To determine the number of full-time employees, employers must calculate the average number of full-time employees working during the most recent consecutive three-month period.9  If the employer has been in operation for fewer than three months, the employer must calculate the average number of full-time employees per week for the period of time it has been in operation.

Importantly, once a full-time employee qualifies for eligible transit benefits, the employer must continue to offer the eligible transit benefits to him or her for as long as full-time employment continues -- even if the employer’s number of full-time employees drops below 20.10

Employers and Chain Businesses with More Than One Location

For employers and chain businesses with more than one location in New York City, determining whether the 20 full-time employee threshold is met involves looking at all locations in New York City that share a common owner or principal where such establishments engage in the same business or operate pursuant to a franchise agreement with the same franchisor.11  For chain businesses, the common owner or principal must own a majority of each establishment.

Temporary Help Firms

For purposes of the Mass Transit Benefit Law, “temporary help firms” are considered the “employer” of the full-time employees they supply to other organizations.  Accordingly, a temporary help firm must offer eligible transit benefits to the “temporary help” full-time employee if it has 20 or more full-time employees, regardless of the size of the client organization.  The temporary help firm determines whether an employee is full-time by aggregating the employees’ hours worked at all placements in the most recent four weeks. 

Who is a Full-Time Employee?

“Full-time employees” are those employees working an average of 30 or more hours per week, any portion of which is in New York City.12  Independent contractors, partners, sole proprietors, and 2% shareholders of S corporations are not considered employees.  Whether an employee averages 30 or more hours per week is based on the number of hours worked during the most recent four weeks.13


Beginning July 1, 2106, an employer may be liable for a civil penalty ranging from $100 to $250 for its first violation of the law. However, the DCA, which is charged with enforcement of the law, must give employers 90 days to “cure” the first violation before it can assess the penalty.14  After the end of the 90-day cure period, a covered employer is deemed to commit a subsequent violation for every 30-day period it does not offer the transit benefit.  For each subsequent violation, there is a $250 civil penalty.15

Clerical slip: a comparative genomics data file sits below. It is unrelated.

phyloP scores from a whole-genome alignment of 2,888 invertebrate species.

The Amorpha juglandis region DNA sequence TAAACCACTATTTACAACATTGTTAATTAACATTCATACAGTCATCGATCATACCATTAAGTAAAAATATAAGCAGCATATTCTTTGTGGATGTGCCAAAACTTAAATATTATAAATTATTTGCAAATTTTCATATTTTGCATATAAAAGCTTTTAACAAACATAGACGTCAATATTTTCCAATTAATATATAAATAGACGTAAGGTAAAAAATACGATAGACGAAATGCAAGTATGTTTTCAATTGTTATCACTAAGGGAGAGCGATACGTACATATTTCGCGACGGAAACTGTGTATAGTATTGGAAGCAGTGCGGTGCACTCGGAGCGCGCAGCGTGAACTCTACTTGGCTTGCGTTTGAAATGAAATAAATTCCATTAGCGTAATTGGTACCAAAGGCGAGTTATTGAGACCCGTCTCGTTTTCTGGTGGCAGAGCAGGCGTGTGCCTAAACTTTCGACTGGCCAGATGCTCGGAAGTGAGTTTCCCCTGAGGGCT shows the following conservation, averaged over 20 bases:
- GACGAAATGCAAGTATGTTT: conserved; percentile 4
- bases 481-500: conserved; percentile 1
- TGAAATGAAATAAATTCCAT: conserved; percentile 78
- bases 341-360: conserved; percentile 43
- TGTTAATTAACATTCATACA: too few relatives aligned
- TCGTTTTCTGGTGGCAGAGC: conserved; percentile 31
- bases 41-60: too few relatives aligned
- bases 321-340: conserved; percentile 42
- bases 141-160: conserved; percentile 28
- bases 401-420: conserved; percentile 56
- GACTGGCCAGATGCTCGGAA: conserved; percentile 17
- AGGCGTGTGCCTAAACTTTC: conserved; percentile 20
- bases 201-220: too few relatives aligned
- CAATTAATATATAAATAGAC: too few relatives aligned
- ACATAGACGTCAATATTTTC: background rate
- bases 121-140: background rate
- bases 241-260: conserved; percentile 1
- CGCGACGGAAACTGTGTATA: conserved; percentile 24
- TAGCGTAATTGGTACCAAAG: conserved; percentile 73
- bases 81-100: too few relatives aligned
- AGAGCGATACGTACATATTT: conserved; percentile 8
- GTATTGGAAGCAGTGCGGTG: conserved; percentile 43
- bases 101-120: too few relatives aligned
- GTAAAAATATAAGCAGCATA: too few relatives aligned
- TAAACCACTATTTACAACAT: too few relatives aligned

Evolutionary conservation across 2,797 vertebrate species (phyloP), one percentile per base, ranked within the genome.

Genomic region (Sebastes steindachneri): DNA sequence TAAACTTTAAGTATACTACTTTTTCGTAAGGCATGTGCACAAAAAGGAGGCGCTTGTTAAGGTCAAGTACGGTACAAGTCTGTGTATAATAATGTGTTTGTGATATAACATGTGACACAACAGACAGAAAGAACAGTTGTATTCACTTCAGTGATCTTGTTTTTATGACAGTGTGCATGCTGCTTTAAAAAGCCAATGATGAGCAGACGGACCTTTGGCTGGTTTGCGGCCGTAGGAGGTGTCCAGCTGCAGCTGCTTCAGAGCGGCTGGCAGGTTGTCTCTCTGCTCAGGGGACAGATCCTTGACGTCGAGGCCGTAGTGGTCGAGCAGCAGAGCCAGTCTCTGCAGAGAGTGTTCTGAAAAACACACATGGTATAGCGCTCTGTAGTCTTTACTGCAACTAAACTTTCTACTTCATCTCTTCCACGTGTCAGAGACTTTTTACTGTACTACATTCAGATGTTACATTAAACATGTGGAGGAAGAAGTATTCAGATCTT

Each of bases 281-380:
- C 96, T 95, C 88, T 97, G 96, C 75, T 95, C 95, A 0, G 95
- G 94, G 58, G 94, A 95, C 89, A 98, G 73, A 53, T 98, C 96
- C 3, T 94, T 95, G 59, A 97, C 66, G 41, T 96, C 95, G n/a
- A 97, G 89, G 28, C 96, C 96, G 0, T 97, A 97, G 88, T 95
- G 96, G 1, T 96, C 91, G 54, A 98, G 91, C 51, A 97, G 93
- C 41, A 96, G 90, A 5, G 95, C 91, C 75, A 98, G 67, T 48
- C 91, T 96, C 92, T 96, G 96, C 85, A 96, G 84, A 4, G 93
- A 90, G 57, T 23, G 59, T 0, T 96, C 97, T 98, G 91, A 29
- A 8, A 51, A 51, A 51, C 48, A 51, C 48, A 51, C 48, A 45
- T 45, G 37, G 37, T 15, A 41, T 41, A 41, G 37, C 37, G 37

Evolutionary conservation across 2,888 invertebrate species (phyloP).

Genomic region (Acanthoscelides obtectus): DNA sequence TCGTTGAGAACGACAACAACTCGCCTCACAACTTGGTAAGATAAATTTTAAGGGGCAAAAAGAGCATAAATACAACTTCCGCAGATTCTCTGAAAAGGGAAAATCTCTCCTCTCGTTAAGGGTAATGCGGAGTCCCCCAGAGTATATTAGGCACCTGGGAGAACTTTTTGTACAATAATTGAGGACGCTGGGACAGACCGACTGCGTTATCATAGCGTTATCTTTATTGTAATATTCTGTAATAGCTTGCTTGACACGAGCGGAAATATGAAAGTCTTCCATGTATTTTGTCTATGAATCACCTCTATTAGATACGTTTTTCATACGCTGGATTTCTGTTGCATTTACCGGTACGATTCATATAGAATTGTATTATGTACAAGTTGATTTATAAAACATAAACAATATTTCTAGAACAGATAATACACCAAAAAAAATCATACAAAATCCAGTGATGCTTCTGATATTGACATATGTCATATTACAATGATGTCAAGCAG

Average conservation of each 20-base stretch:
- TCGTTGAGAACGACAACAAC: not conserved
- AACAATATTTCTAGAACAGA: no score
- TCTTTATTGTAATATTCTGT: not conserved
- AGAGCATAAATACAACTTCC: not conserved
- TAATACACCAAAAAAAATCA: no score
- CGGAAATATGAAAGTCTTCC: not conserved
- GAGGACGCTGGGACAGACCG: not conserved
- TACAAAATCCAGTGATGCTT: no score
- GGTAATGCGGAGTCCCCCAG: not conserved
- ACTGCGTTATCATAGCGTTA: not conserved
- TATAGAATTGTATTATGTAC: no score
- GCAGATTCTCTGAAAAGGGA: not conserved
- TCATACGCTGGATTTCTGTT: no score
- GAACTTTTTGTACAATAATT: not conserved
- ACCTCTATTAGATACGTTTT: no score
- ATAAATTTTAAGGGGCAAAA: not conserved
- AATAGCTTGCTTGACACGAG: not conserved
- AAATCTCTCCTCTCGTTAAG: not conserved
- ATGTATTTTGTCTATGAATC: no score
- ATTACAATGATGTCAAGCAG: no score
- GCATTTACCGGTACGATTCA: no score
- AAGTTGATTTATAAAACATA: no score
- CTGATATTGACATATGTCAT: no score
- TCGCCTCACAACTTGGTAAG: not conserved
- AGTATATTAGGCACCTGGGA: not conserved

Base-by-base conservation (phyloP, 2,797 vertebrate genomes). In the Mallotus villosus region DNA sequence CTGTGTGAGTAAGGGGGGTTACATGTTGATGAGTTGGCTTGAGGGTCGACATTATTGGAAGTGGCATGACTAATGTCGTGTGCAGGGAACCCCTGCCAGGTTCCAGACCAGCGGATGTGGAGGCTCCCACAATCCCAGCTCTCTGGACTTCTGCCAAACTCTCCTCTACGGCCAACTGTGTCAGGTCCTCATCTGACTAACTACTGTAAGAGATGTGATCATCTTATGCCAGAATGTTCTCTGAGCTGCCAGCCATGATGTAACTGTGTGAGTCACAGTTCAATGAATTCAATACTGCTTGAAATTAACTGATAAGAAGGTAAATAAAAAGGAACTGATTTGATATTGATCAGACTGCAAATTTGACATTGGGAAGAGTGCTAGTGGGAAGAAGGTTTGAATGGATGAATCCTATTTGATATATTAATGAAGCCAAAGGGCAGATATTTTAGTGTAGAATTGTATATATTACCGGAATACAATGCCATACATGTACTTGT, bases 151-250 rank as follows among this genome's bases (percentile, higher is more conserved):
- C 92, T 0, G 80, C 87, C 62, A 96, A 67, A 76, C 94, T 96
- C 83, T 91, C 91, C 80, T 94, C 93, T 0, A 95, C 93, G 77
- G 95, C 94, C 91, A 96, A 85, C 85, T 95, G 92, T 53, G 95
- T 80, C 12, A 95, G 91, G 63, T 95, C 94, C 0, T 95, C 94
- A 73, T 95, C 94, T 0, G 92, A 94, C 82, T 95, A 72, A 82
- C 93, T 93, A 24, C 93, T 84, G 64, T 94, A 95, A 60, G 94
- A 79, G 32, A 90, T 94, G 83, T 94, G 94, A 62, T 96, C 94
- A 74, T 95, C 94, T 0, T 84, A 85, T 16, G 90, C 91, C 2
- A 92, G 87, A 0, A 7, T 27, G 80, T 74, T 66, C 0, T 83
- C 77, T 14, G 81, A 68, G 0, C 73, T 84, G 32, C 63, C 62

Recordkeeping Requirements

Under DCA rules, employers must maintain records for two years that demonstrate that each eligible full-time employee was offered transportation fringe benefits in compliance with the Mass Transit Benefit Law and, and indicate whether the employee accepted or declined the offer.16  The DCA has posted an “Employer Compliance Form” on its website that employers may use to document compliance.  The form is available at:


See Footnotes

1 26 U.S.C. § 132(f).  This is the monthly maximum set by federal tax law.  The Internal Revenue Service has the authority to adjust this limit each year for inflation.

2 Local Law No. 53 (2014) of City of New York (hereinafter “Local Law No. 53”).

3 Local Law No. 53 § 2.

4 See Michelle Thomas, Rachel Hill, and Eunju Park, District of Columbia Employers Must Provide Transportation Benefit Programs by the New Year, Littler Insight (Nov. 23, 2015; Christopher Cobey and Anne Sweeney Jordan, San Francisco Bay Area Employers Must Comply with Commuter Benefits Program by September 30, 2014, Littler Insight (Apr. 23, 2014).

5 6 RCNY § 8-04(a).

6 6 RCNY § 8-07.

7 N.Y. Admin. Code § 20-926(c).

8 6 RCNY § 8-08.

9 6 RCNY § 8-02.

10 New York City Admin. Code § 20-926(a); 6 RCNY § 8-04(b).

11 6 RCNY §§ 8-01.

12 New York City Admin. Code § 20-926(a).

13 6 RCNY § 8-01.

14 N.Y.C. Admin. Code§ 20-926(b).

15 Id.

16 6 RCNY §8-06.

Information contained in this publication is intended for informational purposes only and does not constitute legal advice or opinion, nor is it a substitute for the professional judgment of an attorney.